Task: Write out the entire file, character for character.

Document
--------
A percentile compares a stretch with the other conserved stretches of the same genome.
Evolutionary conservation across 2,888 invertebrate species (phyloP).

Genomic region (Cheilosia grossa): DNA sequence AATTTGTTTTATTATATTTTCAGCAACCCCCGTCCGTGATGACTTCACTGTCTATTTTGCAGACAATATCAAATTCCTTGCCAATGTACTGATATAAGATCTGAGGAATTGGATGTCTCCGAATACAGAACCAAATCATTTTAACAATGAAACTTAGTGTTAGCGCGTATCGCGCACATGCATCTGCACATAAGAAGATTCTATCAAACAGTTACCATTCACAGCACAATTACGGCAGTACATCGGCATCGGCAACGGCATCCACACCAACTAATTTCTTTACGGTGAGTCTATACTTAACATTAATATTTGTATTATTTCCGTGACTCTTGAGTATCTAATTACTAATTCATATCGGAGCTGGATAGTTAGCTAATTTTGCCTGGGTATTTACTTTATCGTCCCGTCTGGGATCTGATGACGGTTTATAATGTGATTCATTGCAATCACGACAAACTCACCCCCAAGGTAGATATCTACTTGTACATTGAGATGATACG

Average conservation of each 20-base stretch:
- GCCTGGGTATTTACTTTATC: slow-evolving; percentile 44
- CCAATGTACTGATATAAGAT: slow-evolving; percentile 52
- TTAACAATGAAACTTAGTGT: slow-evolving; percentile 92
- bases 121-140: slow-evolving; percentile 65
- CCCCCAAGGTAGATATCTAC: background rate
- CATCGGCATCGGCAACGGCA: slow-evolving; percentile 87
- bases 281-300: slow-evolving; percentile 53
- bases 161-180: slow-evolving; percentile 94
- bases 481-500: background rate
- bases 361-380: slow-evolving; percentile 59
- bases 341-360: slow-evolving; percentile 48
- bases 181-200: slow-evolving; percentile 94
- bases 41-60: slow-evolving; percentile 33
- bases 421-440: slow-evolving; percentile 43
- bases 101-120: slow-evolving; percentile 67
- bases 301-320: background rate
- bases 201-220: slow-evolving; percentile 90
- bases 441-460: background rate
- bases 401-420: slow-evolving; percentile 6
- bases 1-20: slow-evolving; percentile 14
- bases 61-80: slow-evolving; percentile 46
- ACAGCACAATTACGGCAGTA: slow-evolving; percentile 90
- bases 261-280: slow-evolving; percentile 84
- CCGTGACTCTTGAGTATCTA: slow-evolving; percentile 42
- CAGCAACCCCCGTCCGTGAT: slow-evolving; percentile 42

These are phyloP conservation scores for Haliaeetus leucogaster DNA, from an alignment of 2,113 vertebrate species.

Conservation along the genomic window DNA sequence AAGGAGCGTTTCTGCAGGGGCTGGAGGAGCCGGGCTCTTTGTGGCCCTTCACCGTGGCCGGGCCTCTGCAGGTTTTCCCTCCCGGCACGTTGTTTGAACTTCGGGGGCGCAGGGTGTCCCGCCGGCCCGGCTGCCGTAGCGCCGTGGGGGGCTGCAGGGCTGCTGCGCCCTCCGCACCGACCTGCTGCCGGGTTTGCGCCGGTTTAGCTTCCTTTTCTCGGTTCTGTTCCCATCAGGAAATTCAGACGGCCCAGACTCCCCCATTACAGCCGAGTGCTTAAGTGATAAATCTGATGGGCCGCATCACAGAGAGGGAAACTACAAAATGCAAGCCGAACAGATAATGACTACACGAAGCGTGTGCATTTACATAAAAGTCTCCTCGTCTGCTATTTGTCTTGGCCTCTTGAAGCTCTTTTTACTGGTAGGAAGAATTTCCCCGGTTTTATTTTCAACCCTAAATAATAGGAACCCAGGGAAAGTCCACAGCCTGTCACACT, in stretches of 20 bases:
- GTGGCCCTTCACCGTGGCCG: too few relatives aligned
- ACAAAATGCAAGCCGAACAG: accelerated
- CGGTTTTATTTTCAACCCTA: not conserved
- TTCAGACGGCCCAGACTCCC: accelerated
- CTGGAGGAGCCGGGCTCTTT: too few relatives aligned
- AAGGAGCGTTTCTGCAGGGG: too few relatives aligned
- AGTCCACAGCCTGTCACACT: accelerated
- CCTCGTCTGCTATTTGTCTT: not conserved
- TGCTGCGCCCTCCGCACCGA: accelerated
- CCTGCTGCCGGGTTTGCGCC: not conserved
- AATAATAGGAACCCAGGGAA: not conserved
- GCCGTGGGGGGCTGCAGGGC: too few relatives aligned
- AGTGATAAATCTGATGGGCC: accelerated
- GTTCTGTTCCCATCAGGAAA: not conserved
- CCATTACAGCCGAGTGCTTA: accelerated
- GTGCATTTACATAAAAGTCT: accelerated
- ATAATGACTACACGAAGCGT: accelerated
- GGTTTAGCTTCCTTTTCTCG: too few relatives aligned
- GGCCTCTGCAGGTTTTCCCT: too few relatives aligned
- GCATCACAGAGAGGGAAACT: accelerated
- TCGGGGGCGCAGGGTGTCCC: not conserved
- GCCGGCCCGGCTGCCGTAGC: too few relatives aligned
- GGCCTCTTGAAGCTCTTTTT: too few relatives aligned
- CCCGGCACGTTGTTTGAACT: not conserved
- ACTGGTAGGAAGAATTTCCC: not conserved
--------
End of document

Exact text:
A percentile compares a stretch with the other conserved stretches of the same genome.
Evolutionary conservation across 2,888 invertebrate species (phyloP).

Genomic region (Cheilosia grossa): DNA sequence AATTTGTTTTATTATATTTTCAGCAACCCCCGTCCGTGATGACTTCACTGTCTATTTTGCAGACAATATCAAATTCCTTGCCAATGTACTGATATAAGATCTGAGGAATTGGATGTCTCCGAATACAGAACCAAATCATTTTAACAATGAAACTTAGTGTTAGCGCGTATCGCGCACATGCATCTGCACATAAGAAGATTCTATCAAACAGTTACCATTCACAGCACAATTACGGCAGTACATCGGCATCGGCAACGGCATCCACACCAACTAATTTCTTTACGGTGAGTCTATACTTAACATTAATATTTGTATTATTTCCGTGACTCTTGAGTATCTAATTACTAATTCATATCGGAGCTGGATAGTTAGCTAATTTTGCCTGGGTATTTACTTTATCGTCCCGTCTGGGATCTGATGACGGTTTATAATGTGATTCATTGCAATCACGACAAACTCACCCCCAAGGTAGATATCTACTTGTACATTGAGATGATACG

Average conservation of each 20-base stretch:
- GCCTGGGTATTTACTTTATC: slow-evolving; percentile 44
- CCAATGTACTGATATAAGAT: slow-evolving; percentile 52
- TTAACAATGAAACTTAGTGT: slow-evolving; percentile 92
- bases 121-140: slow-evolving; percentile 65
- CCCCCAAGGTAGATATCTAC: background rate
- CATCGGCATCGGCAACGGCA: slow-evolving; percentile 87
- bases 281-300: slow-evolving; percentile 53
- bases 161-180: slow-evolving; percentile 94
- bases 481-500: background rate
- bases 361-380: slow-evolving; percentile 59
- bases 341-360: slow-evolving; percentile 48
- bases 181-200: slow-evolving; percentile 94
- bases 41-60: slow-evolving; percentile 33
- bases 421-440: slow-evolving; percentile 43
- bases 101-120: slow-evolving; percentile 67
- bases 301-320: background rate
- bases 201-220: slow-evolving; percentile 90
- bases 441-460: background rate
- bases 401-420: slow-evolving; percentile 6
- bases 1-20: slow-evolving; percentile 14
- bases 61-80: slow-evolving; percentile 46
- ACAGCACAATTACGGCAGTA: slow-evolving; percentile 90
- bases 261-280: slow-evolving; percentile 84
- CCGTGACTCTTGAGTATCTA: slow-evolving; percentile 42
- CAGCAACCCCCGTCCGTGAT: slow-evolving; percentile 42

These are phyloP conservation scores for Haliaeetus leucogaster DNA, from an alignment of 2,113 vertebrate species.

Conservation along the genomic window DNA sequence AAGGAGCGTTTCTGCAGGGGCTGGAGGAGCCGGGCTCTTTGTGGCCCTTCACCGTGGCCGGGCCTCTGCAGGTTTTCCCTCCCGGCACGTTGTTTGAACTTCGGGGGCGCAGGGTGTCCCGCCGGCCCGGCTGCCGTAGCGCCGTGGGGGGCTGCAGGGCTGCTGCGCCCTCCGCACCGACCTGCTGCCGGGTTTGCGCCGGTTTAGCTTCCTTTTCTCGGTTCTGTTCCCATCAGGAAATTCAGACGGCCCAGACTCCCCCATTACAGCCGAGTGCTTAAGTGATAAATCTGATGGGCCGCATCACAGAGAGGGAAACTACAAAATGCAAGCCGAACAGATAATGACTACACGAAGCGTGTGCATTTACATAAAAGTCTCCTCGTCTGCTATTTGTCTTGGCCTCTTGAAGCTCTTTTTACTGGTAGGAAGAATTTCCCCGGTTTTATTTTCAACCCTAAATAATAGGAACCCAGGGAAAGTCCACAGCCTGTCACACT, in stretches of 20 bases:
- GTGGCCCTTCACCGTGGCCG: too few relatives aligned
- ACAAAATGCAAGCCGAACAG: accelerated
- CGGTTTTATTTTCAACCCTA: not conserved
- TTCAGACGGCCCAGACTCCC: accelerated
- CTGGAGGAGCCGGGCTCTTT: too few relatives aligned
- AAGGAGCGTTTCTGCAGGGG: too few relatives aligned
- AGTCCACAGCCTGTCACACT: accelerated
- CCTCGTCTGCTATTTGTCTT: not conserved
- TGCTGCGCCCTCCGCACCGA: accelerated
- CCTGCTGCCGGGTTTGCGCC: not conserved
- AATAATAGGAACCCAGGGAA: not conserved
- GCCGTGGGGGGCTGCAGGGC: too few relatives aligned
- AGTGATAAATCTGATGGGCC: accelerated
- GTTCTGTTCCCATCAGGAAA: not conserved
- CCATTACAGCCGAGTGCTTA: accelerated
- GTGCATTTACATAAAAGTCT: accelerated
- ATAATGACTACACGAAGCGT: accelerated
- GGTTTAGCTTCCTTTTCTCG: too few relatives aligned
- GGCCTCTGCAGGTTTTCCCT: too few relatives aligned
- GCATCACAGAGAGGGAAACT: accelerated
- TCGGGGGCGCAGGGTGTCCC: not conserved
- GCCGGCCCGGCTGCCGTAGC: too few relatives aligned
- GGCCTCTTGAAGCTCTTTTT: too few relatives aligned
- CCCGGCACGTTGTTTGAACT: not conserved
- ACTGGTAGGAAGAATTTCCC: not conserved